Emergency Management Interventions
As Figure 6-1 indicates, there are three types of preimpact interventions that can effect reductions in disaster impacts. Hazard mitigation and emergency preparedness practices directly reduce a disaster’s physical impacts (casualties and damage) and indirectly reduce its social impacts, whereas recovery preparedness practices directly reduce a disaster’s social impacts. Improvised disaster response actions also directly affect disasters’ physical impacts but, by their very nature, are likely to be much less effective than planned interventions. Similarly, improvised recovery assistance directly affects disasters’ social impacts but is likely to be less effective than systematic recovery preparedness practices.
Figure 6-1 includes the four “phases” of emergency management—mitigation, preparedness, response, and recovery—but makes it clear there is a complex relationship between them. In reality, these “phases” might better be called functions, since they are neither discrete nor temporally sequential. Later chapters will address hazard mitigation (Chapter 7), emergency preparedness (Chapter 9), emergency response (Chapter 10), and disaster recovery (Chapter 11) in greater detail. However, this section will provide a brief description of each of these functions and their interrelationships.
Hazard Mitigation Practices
One way to reduce the physical impacts of disasters is to adopt hazard mitigation practices. These can be defined as preimpact actions that protect passively against casualties and damage at the time of hazard impact (as opposed to an active emergency response). Hazard mitigation includes hazard source control, community protection works, land use practices, building construction practices, and building contents protection. Hazard source control acts directly on the hazard agent to reduce its magnitude or duration. For example, patching a hole in a leaking tank truck prevents a gas from being released. Community protection works, which limit the impact of a hazard agent on an entire community, include dams and levees that protect against floodwater and sea walls that protect against storm surge. Land use practices reduce hazard vulnerability by avoiding construction in areas that are susceptible to hazard impact. The use of the term land use practices instead of land use regulations is deliberate. Landowners can adopt sustainable practices whether or not they are required to do so. Thus, government agencies can encourage the adoption of appropriate land use practices by providing incentives to encourage development in safe locations, establishing sanctions to prevent development in hazardous locations, or engaging in risk communication to inform landowners about the risks and benefits of development in locations throughout the community.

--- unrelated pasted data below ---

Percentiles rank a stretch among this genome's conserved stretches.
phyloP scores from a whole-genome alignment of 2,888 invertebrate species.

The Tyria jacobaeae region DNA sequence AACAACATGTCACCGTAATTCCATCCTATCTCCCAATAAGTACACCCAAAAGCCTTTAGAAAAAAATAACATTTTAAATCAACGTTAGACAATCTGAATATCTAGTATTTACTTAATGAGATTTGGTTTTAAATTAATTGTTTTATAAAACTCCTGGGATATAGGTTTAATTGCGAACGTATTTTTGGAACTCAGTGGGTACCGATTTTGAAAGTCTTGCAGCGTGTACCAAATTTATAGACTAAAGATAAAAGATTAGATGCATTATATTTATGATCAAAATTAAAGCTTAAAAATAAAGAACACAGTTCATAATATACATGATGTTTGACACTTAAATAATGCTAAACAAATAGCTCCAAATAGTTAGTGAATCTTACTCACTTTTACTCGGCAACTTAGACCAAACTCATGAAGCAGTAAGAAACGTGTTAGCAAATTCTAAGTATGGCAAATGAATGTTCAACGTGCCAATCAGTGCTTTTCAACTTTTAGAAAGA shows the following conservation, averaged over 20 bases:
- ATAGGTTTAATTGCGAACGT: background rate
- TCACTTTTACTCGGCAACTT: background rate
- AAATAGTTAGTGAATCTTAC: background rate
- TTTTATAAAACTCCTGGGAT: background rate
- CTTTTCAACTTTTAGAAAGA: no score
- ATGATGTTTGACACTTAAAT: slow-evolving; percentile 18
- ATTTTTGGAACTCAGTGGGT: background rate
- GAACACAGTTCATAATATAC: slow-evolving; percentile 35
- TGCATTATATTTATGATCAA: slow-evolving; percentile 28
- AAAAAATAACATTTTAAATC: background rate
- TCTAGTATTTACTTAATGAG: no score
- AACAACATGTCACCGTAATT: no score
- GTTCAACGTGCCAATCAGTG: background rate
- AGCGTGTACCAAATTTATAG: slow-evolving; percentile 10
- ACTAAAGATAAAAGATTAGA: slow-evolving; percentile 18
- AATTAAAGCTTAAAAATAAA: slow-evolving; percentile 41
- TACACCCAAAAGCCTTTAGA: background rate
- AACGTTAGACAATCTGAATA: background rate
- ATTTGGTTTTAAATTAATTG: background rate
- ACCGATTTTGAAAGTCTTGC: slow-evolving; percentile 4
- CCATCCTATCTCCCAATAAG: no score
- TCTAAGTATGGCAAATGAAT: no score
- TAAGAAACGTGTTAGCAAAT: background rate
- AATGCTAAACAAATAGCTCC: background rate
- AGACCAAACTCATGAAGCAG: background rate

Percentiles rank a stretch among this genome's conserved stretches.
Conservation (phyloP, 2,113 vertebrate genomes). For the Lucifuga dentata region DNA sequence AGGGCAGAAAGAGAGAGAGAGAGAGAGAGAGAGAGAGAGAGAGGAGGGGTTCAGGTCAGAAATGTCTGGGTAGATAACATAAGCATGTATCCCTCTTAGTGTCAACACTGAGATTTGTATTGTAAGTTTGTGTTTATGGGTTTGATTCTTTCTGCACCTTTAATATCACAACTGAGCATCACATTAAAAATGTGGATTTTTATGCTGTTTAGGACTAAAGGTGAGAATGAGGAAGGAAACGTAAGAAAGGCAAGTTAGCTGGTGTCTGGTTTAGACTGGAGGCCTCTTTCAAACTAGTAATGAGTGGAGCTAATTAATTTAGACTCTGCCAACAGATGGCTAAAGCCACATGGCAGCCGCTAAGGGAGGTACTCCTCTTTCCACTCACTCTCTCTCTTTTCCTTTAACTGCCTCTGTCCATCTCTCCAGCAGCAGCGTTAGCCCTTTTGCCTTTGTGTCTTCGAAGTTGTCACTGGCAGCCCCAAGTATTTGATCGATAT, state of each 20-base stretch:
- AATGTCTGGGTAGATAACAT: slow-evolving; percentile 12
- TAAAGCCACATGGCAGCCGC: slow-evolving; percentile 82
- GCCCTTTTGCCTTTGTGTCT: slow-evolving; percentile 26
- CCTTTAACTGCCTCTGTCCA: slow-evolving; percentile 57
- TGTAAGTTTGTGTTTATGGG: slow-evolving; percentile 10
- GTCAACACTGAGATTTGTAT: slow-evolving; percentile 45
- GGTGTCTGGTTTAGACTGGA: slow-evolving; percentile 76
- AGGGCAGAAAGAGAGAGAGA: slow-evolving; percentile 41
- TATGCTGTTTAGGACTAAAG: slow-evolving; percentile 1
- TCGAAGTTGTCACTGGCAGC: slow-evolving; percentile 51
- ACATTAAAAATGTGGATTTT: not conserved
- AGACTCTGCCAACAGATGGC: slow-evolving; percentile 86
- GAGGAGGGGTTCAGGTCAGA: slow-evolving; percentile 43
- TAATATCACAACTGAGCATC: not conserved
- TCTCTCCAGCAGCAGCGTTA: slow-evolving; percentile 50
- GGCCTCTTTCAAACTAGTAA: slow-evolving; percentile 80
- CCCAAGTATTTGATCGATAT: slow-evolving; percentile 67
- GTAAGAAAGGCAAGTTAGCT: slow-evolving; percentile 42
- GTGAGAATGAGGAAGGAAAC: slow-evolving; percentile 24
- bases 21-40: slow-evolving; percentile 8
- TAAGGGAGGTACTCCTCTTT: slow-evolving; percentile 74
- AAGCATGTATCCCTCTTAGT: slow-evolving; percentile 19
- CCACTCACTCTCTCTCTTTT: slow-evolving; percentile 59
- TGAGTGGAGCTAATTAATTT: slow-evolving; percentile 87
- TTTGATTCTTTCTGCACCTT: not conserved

Hazard mitigation can also be achieved through building construction practices that make individual structures less vulnerable to natural hazards. Here too, the use of the term building construction practices rather than building codes is deliberate because building owners can adopt hazard resistant designs and construction materials in the absence of government intervention. Disaster resistant construction practices include elevating structures out of flood plains, designing structures to respond more effectively to lateral stresses, and providing window shutters to protect against wind pressure and debris impacts. Government agencies can encourage the adoption of appropriate building construction practices by providing incentives to encourage appropriate designs and materials, establishing code requirements for hazard resistant building designs and materials, or informing building owners about the risks and benefits of different building designs and materials. Finally, hazard mitigation can be achieved by contents protection strategies such as elevating appliances above the base flood elevation or bolting them to walls to resist seismic forces.
Emergency Preparedness Practices